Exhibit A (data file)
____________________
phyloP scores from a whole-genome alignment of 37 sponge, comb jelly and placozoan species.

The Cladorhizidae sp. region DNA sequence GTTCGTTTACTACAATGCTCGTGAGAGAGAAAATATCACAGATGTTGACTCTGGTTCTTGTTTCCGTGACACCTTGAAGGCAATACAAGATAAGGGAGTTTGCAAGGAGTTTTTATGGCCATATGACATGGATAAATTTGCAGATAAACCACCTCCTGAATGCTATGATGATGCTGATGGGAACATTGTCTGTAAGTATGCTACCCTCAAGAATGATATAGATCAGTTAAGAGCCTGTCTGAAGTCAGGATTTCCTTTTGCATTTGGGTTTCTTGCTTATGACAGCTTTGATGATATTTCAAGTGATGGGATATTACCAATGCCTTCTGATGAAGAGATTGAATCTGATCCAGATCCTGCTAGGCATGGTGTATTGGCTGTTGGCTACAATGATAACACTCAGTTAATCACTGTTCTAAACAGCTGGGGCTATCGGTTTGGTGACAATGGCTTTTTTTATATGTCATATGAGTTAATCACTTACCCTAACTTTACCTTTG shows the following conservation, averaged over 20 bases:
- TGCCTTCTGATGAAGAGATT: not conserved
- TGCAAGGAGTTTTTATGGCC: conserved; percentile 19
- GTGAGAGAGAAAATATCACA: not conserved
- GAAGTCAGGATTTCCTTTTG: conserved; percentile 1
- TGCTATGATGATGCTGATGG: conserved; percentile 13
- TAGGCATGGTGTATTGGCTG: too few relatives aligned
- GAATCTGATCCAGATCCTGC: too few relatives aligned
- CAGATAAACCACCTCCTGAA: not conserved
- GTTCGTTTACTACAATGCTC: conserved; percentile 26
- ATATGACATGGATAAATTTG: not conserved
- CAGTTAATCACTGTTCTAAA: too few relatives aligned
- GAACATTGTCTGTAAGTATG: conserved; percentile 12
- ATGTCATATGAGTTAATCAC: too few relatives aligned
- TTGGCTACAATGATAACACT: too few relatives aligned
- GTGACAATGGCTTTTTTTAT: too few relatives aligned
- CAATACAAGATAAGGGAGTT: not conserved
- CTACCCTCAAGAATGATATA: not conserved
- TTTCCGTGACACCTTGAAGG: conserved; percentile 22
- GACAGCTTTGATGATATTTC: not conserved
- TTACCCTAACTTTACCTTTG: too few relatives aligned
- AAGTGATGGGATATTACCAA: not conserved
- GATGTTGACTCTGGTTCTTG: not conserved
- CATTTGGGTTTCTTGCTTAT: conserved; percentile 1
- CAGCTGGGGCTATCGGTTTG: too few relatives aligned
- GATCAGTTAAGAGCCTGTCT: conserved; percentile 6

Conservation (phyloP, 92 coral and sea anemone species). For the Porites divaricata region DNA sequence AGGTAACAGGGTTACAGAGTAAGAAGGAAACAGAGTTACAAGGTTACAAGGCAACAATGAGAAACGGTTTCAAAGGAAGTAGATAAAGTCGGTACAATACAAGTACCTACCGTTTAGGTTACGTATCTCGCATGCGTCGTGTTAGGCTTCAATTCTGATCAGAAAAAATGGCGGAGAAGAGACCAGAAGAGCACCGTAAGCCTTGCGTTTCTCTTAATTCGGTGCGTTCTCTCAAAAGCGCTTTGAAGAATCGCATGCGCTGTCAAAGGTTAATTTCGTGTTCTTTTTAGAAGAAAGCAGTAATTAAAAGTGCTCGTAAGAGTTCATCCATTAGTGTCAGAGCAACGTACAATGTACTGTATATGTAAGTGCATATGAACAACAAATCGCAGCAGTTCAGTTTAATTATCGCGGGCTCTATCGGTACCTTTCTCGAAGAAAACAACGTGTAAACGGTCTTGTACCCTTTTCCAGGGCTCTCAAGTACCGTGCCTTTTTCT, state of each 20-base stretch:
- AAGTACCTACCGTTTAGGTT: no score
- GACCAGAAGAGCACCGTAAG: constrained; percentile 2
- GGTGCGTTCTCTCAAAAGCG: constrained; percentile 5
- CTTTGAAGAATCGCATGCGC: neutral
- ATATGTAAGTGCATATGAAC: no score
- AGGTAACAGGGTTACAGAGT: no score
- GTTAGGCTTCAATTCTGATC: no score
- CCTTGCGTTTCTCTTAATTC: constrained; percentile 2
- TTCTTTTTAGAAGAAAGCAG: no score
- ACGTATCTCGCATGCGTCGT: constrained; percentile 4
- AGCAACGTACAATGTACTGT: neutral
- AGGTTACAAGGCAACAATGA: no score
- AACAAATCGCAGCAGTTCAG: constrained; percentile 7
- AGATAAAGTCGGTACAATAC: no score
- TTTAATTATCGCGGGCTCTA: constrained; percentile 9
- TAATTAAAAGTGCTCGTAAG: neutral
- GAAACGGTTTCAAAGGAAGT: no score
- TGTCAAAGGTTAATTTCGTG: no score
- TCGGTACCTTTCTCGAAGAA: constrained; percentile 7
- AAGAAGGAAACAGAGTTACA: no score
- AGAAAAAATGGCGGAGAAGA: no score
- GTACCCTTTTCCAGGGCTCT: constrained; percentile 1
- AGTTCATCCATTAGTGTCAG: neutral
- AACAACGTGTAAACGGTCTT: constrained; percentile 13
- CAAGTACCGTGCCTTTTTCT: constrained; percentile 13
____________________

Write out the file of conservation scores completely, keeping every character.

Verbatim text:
phyloP scores from a whole-genome alignment of 37 sponge, comb jelly and placozoan species.

The Cladorhizidae sp. region DNA sequence GTTCGTTTACTACAATGCTCGTGAGAGAGAAAATATCACAGATGTTGACTCTGGTTCTTGTTTCCGTGACACCTTGAAGGCAATACAAGATAAGGGAGTTTGCAAGGAGTTTTTATGGCCATATGACATGGATAAATTTGCAGATAAACCACCTCCTGAATGCTATGATGATGCTGATGGGAACATTGTCTGTAAGTATGCTACCCTCAAGAATGATATAGATCAGTTAAGAGCCTGTCTGAAGTCAGGATTTCCTTTTGCATTTGGGTTTCTTGCTTATGACAGCTTTGATGATATTTCAAGTGATGGGATATTACCAATGCCTTCTGATGAAGAGATTGAATCTGATCCAGATCCTGCTAGGCATGGTGTATTGGCTGTTGGCTACAATGATAACACTCAGTTAATCACTGTTCTAAACAGCTGGGGCTATCGGTTTGGTGACAATGGCTTTTTTTATATGTCATATGAGTTAATCACTTACCCTAACTTTACCTTTG shows the following conservation, averaged over 20 bases:
- TGCCTTCTGATGAAGAGATT: not conserved
- TGCAAGGAGTTTTTATGGCC: conserved; percentile 19
- GTGAGAGAGAAAATATCACA: not conserved
- GAAGTCAGGATTTCCTTTTG: conserved; percentile 1
- TGCTATGATGATGCTGATGG: conserved; percentile 13
- TAGGCATGGTGTATTGGCTG: too few relatives aligned
- GAATCTGATCCAGATCCTGC: too few relatives aligned
- CAGATAAACCACCTCCTGAA: not conserved
- GTTCGTTTACTACAATGCTC: conserved; percentile 26
- ATATGACATGGATAAATTTG: not conserved
- CAGTTAATCACTGTTCTAAA: too few relatives aligned
- GAACATTGTCTGTAAGTATG: conserved; percentile 12
- ATGTCATATGAGTTAATCAC: too few relatives aligned
- TTGGCTACAATGATAACACT: too few relatives aligned
- GTGACAATGGCTTTTTTTAT: too few relatives aligned
- CAATACAAGATAAGGGAGTT: not conserved
- CTACCCTCAAGAATGATATA: not conserved
- TTTCCGTGACACCTTGAAGG: conserved; percentile 22
- GACAGCTTTGATGATATTTC: not conserved
- TTACCCTAACTTTACCTTTG: too few relatives aligned
- AAGTGATGGGATATTACCAA: not conserved
- GATGTTGACTCTGGTTCTTG: not conserved
- CATTTGGGTTTCTTGCTTAT: conserved; percentile 1
- CAGCTGGGGCTATCGGTTTG: too few relatives aligned
- GATCAGTTAAGAGCCTGTCT: conserved; percentile 6

Conservation (phyloP, 92 coral and sea anemone species). For the Porites divaricata region DNA sequence AGGTAACAGGGTTACAGAGTAAGAAGGAAACAGAGTTACAAGGTTACAAGGCAACAATGAGAAACGGTTTCAAAGGAAGTAGATAAAGTCGGTACAATACAAGTACCTACCGTTTAGGTTACGTATCTCGCATGCGTCGTGTTAGGCTTCAATTCTGATCAGAAAAAATGGCGGAGAAGAGACCAGAAGAGCACCGTAAGCCTTGCGTTTCTCTTAATTCGGTGCGTTCTCTCAAAAGCGCTTTGAAGAATCGCATGCGCTGTCAAAGGTTAATTTCGTGTTCTTTTTAGAAGAAAGCAGTAATTAAAAGTGCTCGTAAGAGTTCATCCATTAGTGTCAGAGCAACGTACAATGTACTGTATATGTAAGTGCATATGAACAACAAATCGCAGCAGTTCAGTTTAATTATCGCGGGCTCTATCGGTACCTTTCTCGAAGAAAACAACGTGTAAACGGTCTTGTACCCTTTTCCAGGGCTCTCAAGTACCGTGCCTTTTTCT, state of each 20-base stretch:
- AAGTACCTACCGTTTAGGTT: no score
- GACCAGAAGAGCACCGTAAG: constrained; percentile 2
- GGTGCGTTCTCTCAAAAGCG: constrained; percentile 5
- CTTTGAAGAATCGCATGCGC: neutral
- ATATGTAAGTGCATATGAAC: no score
- AGGTAACAGGGTTACAGAGT: no score
- GTTAGGCTTCAATTCTGATC: no score
- CCTTGCGTTTCTCTTAATTC: constrained; percentile 2
- TTCTTTTTAGAAGAAAGCAG: no score
- ACGTATCTCGCATGCGTCGT: constrained; percentile 4
- AGCAACGTACAATGTACTGT: neutral
- AGGTTACAAGGCAACAATGA: no score
- AACAAATCGCAGCAGTTCAG: constrained; percentile 7
- AGATAAAGTCGGTACAATAC: no score
- TTTAATTATCGCGGGCTCTA: constrained; percentile 9
- TAATTAAAAGTGCTCGTAAG: neutral
- GAAACGGTTTCAAAGGAAGT: no score
- TGTCAAAGGTTAATTTCGTG: no score
- TCGGTACCTTTCTCGAAGAA: constrained; percentile 7
- AAGAAGGAAACAGAGTTACA: no score
- AGAAAAAATGGCGGAGAAGA: no score
- GTACCCTTTTCCAGGGCTCT: constrained; percentile 1
- AGTTCATCCATTAGTGTCAG: neutral
- AACAACGTGTAAACGGTCTT: constrained; percentile 13
- CAAGTACCGTGCCTTTTTCT: constrained; percentile 13